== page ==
The Ministry of Justice has unveiled plans to give the Information Commissioner’s Office (ICO) powers to carry out compulsory data protection audits on public health bodies in the UK.
The ICO currently has the power to conduct compulsory data protection audits on central Government departments in accordance with the Data Protection Act. However, consent must be obtained from other organisations before investigations can be commence.
The Ministry of Justice has now said it has been convinced of the need to bring health bodies within the scope of the ICO’s compulsory audit powers and has launched a consultation document amounting to 32 pages. Health bodies are being encouraged to give their view with submissions accepted by 17th May 2013.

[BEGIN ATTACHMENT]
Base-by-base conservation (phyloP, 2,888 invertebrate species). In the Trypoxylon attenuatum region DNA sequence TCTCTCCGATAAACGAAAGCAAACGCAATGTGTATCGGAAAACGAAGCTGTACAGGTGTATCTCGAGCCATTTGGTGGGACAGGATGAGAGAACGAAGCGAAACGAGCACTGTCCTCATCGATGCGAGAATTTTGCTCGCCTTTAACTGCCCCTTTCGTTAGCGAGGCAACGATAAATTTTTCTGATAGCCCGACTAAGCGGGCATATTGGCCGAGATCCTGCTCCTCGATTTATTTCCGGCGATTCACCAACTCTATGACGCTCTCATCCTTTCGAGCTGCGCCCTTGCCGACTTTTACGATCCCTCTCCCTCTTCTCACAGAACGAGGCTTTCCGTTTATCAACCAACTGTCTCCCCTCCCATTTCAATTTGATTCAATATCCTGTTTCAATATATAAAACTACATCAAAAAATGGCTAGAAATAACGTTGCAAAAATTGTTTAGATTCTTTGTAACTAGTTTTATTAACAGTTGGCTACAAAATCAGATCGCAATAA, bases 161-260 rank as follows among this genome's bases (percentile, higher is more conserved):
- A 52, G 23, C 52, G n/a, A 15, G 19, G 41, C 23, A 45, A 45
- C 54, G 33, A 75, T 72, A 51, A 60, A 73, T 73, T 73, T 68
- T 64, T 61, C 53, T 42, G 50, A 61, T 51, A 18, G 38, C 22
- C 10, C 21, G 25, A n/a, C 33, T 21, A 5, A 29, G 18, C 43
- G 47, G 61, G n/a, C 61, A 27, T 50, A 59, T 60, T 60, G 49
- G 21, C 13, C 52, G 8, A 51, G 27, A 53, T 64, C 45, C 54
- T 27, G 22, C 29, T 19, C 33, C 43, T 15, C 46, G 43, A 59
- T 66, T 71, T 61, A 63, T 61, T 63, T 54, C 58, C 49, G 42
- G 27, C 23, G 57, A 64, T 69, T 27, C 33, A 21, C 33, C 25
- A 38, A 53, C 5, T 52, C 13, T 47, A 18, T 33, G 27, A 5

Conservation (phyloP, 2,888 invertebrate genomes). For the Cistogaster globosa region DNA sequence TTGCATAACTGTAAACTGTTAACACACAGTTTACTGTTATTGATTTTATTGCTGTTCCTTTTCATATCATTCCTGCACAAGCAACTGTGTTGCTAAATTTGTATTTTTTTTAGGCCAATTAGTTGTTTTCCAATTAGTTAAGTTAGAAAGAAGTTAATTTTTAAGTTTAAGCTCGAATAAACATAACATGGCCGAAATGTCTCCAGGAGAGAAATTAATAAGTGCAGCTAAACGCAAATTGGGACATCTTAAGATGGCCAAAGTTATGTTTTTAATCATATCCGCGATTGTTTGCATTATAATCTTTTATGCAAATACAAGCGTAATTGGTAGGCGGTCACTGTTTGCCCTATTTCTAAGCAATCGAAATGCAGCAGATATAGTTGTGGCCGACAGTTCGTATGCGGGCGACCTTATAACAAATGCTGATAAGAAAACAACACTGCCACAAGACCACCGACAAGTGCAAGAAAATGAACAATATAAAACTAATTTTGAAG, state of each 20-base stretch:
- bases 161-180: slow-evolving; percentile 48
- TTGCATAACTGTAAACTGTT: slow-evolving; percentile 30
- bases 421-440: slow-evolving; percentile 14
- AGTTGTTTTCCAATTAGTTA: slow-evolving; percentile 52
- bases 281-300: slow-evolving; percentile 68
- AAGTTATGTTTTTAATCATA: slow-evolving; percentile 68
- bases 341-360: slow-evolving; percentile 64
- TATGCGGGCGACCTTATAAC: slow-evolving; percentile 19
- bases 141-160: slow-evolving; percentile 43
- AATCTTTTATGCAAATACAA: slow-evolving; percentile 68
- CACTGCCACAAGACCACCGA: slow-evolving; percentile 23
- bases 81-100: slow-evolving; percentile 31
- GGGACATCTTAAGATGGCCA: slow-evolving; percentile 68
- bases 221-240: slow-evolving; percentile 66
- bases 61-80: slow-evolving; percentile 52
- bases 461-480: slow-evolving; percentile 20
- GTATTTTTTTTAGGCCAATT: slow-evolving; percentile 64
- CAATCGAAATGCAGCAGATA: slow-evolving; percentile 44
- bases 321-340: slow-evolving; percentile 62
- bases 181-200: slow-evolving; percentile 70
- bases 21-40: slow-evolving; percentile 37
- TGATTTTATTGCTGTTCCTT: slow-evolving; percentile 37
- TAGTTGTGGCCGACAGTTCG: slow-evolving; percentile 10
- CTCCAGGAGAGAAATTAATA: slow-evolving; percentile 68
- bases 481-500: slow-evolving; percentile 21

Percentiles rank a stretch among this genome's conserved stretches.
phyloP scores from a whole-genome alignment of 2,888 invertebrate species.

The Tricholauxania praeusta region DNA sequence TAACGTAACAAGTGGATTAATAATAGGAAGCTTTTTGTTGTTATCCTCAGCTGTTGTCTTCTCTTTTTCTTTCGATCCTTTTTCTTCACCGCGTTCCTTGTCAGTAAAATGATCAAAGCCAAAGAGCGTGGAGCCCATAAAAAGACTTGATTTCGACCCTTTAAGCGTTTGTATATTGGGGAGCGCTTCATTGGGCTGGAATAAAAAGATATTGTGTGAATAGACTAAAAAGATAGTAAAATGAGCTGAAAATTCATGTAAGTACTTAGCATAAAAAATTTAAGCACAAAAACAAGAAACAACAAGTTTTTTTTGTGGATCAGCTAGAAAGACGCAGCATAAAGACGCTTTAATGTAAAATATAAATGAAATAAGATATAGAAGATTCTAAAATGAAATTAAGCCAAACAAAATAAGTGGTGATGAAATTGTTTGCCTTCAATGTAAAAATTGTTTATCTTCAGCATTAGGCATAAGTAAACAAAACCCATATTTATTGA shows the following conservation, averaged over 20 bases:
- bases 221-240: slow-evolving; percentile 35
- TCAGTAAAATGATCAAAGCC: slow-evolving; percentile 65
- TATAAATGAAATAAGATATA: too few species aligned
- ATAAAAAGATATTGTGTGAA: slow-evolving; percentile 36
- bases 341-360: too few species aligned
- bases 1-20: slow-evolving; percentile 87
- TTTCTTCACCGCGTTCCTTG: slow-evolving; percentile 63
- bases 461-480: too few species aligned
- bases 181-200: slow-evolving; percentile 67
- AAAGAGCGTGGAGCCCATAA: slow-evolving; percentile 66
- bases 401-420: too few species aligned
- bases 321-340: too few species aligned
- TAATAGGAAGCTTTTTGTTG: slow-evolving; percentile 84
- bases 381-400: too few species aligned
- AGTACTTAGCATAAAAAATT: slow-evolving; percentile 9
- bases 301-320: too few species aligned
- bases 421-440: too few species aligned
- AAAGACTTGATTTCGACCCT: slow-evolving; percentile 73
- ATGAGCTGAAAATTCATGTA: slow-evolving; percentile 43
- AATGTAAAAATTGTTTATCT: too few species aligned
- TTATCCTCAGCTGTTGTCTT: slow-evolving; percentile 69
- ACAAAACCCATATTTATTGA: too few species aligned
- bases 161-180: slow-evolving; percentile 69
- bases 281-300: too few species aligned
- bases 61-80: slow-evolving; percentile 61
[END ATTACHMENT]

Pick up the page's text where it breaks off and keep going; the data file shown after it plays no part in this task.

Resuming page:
The Ministry of Justice said that, where the ICO had conducted consensual audits, it had identified data security problems, including “lockable storage not being used, patient records left in reception trays openly accessible and insecure confidential waste bins” as well as unencrypted sensitive data being held on mobile devices.
The highest fine the ICO has ever levied on any organisation for a breach of the Data Protection Act was served on Brighton and Sussex University Hospitals NHS Foundation Trust last year. The Trust was fined £325,000 after “highly sensitive personal data” was stolen from a hospital under its control and sold on eBay.
The watchdog had set out its intention to focus on improving health sector compliance in its information rights strategy published at the beginning of 2012.